Until the flamboyant Duchess of York stole headlines across the globe, 'Fergie' meant only one thing throughout the British Empire: TE20, the gray Massey Ferguson tractor. Alas, like the British Empire, the sun finally set on the 'Little Grey Fergie' when the last British 'Fergie' factory in Coventry, England, closed July 30, 2003 after 56 years spent producing 3,307,996 tractors.
The first British 'Fergie' was born after Belfast engineer Harry Ferguson parted ways with Ford Motor Co. He'd revolutionized farming with the American-built Ford-Ferguson tractors and his three-point hitch design first devised in the 1920s. In a decade, no less than 517,649 of the first British-made tractors rolled off the Ferguson production line. Ferguson sold his company in 1953 to Canadian Massey-Harris, and the resulting Massey Ferguson Co. prospered for years.
The 'Fergie's' reliability was legendary. If it did break down, most repairs could be done with a single wrench. By 1962, Massey Ferguson was the one of the world's best-selling tractor makers and sold more farm machines than any other British company in more than 140 countries. The tractor's impact on Britain is evident in the fact that the Welsh word for tractor is simply 'Fergie.'
The farm industry giant, AGCO Corp., gobbled up Massey Ferguson in 1993. As the market for the mid-range tractors produced in Britain shrank, AGCO concentrated production in the company's Brazil- and India-based plants, and British-made models were phased out. Even though the tractors are still made elsewhere, the last British-born 'Fergie' was built in December 2002. The old factory continued to produce spare parts, but not for long. Inevitably, the decline of heavy industry in the 'old world' finally caught up with the little tractor, which most British farmers claimed could help with nearly every farm chore.
The 'Fergie' has poignant memories for me, as well. At boarding school in the 1970s, each student was expected to participate in 'useful work' doing chores around the school. One summer, I was assigned to work with the groundskeeper. To my delight, he taught me to operate an ancient 'Fergie,' and I spent endless hours pulling a gang of mowers across the playing fields. Later, also under the groundskeeper's guidance, I learned to use a plow and a host of other farm implements. Small for a 14-year-old, I found the tractor's light weight and overall simplicity a delight to operate. Even though the 'Fergie' wasn't exactly a sports car, I was the envy of my friends because I had the only wheels.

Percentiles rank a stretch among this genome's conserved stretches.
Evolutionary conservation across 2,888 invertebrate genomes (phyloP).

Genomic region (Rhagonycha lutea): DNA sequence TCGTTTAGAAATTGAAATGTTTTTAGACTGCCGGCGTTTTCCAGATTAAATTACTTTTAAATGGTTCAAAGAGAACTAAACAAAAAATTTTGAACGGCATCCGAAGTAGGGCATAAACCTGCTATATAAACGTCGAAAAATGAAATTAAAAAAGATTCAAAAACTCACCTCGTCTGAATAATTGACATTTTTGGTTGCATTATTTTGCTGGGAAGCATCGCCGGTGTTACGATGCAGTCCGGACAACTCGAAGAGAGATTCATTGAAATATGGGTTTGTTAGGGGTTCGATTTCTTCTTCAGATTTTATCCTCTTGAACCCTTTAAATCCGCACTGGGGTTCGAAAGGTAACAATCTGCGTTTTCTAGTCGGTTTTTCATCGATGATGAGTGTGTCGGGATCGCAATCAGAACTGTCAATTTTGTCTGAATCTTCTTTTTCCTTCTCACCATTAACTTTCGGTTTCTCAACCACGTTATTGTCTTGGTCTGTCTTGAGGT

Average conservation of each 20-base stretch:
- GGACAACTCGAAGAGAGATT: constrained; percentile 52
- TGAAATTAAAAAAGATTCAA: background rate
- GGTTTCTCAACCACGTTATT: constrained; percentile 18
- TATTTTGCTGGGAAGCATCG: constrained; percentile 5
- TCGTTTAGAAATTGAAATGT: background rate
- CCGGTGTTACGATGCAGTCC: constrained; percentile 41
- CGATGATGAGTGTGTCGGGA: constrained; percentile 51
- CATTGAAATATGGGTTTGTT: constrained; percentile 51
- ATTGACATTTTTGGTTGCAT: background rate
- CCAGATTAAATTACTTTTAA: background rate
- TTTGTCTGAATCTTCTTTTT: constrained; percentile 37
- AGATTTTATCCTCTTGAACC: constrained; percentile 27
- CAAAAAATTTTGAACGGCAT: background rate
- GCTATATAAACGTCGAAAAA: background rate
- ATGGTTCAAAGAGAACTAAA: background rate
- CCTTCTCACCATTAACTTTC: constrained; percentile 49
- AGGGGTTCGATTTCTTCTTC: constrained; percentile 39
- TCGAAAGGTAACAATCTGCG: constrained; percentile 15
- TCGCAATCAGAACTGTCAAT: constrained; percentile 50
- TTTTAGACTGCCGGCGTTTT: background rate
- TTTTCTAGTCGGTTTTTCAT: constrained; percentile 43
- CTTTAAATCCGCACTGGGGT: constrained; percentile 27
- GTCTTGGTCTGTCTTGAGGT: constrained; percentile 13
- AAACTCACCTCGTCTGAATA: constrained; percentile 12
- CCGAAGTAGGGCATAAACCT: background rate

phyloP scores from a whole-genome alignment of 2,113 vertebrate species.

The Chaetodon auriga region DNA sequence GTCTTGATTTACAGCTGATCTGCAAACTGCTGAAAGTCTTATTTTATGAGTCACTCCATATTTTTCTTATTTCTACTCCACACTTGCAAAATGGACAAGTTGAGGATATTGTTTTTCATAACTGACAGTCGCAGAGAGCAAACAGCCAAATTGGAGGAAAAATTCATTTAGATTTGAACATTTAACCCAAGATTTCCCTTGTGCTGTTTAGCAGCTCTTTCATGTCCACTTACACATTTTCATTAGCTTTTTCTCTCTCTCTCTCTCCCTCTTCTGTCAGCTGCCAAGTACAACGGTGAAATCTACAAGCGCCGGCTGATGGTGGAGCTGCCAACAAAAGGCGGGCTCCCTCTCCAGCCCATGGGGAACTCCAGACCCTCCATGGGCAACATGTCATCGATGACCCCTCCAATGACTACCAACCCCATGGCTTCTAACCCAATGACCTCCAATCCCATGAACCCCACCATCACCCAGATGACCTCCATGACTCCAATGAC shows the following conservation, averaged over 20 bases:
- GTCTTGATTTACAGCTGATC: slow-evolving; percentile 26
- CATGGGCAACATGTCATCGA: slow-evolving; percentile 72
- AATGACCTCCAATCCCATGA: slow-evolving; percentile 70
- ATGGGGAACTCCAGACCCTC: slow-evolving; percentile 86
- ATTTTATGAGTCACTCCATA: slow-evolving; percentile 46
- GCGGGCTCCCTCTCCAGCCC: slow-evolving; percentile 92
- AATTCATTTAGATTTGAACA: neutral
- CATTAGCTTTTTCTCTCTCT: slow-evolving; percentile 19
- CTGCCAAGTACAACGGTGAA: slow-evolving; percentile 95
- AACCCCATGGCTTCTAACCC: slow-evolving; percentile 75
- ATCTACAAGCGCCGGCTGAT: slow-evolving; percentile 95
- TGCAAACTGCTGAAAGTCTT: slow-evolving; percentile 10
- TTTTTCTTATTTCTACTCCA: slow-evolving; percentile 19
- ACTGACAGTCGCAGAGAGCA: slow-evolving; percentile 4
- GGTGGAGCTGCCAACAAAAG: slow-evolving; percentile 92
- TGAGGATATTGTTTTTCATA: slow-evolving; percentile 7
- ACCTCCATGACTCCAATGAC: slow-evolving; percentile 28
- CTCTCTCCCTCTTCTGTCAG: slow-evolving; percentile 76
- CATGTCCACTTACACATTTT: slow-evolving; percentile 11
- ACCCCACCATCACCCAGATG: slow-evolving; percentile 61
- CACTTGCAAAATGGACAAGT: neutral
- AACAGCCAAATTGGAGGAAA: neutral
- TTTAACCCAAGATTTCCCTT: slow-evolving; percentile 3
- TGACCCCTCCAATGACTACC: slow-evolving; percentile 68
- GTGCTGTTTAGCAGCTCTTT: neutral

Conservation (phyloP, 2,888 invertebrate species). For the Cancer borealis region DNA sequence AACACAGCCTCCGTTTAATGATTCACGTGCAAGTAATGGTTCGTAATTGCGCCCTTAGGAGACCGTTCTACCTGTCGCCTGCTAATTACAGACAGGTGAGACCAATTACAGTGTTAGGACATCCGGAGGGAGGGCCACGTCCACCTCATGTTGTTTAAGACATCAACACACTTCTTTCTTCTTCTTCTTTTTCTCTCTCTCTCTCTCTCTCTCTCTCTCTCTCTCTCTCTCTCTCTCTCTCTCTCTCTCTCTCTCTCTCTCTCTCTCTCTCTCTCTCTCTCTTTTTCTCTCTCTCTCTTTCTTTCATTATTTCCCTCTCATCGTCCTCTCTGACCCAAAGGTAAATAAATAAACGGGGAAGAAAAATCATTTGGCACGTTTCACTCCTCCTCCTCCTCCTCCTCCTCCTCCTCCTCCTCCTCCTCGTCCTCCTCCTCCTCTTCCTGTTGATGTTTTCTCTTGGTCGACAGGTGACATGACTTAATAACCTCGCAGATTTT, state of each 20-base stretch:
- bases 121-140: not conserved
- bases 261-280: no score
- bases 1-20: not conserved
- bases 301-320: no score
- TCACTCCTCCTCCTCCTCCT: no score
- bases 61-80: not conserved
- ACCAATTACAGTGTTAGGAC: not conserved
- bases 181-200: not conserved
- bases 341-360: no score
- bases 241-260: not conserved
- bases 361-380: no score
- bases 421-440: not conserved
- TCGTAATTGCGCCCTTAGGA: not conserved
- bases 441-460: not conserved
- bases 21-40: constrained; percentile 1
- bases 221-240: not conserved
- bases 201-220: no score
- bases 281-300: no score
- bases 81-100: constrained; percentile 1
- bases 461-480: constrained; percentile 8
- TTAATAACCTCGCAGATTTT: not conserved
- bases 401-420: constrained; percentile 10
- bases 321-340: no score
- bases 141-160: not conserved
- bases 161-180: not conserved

Far from the farm, 'Fergie's' heroic feats fill the history books. In 1958, Sir Edmund Hillary - conqueror of Mt. Everest - drove a Massey Ferguson TEA tractor 1,200 miles across Antarctica's icy wilderness to prove it was possible to establish a regular route between McMurdo Sound on the coast and the South Pole.
In 1956 in New South Wales, Australia, the town of Wentworth was surrounded by rising floodwater from the Murray and Darling Rivers. Residents banded together, and used Massey Ferguson TE20 tractors to build levees and saved the town from certain destruction. To show their appreciation for the 'Fergies,' townspeople even erected a monument to the tractor so future generations won't forget.
With the closing of Coventry's Massey Ferguson factory, the 'Fergie's' heyday is now gone. Yet, farmers and old-iron collectors who loved 'Fergies' from Australia to America, Britain to Bangladesh won't soon forget those famed tractors. FC
- Nat Bocking is a writer and photographer who lives in Suffolk, England. For questions or comments about the Massey Ferguson factory closing, write Nat at Pixlink, Holton House, Southwold Road, Holton, Suffolk, IP19 8PW, United Kingdom; e-mail: firstname.lastname@example.org visit his Web site at www.pixlink.co.uk